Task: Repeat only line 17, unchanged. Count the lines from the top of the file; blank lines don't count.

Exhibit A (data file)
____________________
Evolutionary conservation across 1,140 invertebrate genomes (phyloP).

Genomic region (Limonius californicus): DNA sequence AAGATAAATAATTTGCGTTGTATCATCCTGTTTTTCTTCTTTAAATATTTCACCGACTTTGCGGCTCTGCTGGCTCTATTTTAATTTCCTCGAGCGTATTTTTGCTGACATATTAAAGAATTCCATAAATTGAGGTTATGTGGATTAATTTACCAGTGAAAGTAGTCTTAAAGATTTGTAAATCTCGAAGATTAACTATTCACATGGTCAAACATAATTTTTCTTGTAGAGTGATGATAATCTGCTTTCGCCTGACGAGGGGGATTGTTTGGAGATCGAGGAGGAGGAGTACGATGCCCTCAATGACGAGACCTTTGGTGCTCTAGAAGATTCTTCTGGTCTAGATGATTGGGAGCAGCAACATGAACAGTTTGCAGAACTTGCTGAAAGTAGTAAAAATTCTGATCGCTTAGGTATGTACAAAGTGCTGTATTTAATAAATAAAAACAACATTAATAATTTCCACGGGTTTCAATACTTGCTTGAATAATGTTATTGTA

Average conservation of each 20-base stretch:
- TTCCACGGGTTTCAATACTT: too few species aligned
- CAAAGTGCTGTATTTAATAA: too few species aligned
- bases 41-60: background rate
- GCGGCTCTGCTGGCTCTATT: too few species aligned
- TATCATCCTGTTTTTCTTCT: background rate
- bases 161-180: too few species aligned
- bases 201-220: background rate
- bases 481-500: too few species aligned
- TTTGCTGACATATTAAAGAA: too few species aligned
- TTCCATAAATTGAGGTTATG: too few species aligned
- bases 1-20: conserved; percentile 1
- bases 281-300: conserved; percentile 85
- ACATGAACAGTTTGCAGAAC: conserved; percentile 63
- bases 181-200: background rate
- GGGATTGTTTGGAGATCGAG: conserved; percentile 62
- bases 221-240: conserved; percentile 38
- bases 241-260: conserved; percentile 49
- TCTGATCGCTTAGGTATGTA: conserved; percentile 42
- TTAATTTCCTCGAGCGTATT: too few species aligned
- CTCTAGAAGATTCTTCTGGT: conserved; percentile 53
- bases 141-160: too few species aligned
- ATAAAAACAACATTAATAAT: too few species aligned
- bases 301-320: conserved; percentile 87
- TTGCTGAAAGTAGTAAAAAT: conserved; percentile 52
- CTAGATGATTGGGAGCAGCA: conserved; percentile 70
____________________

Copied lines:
- bases 181-200: background rate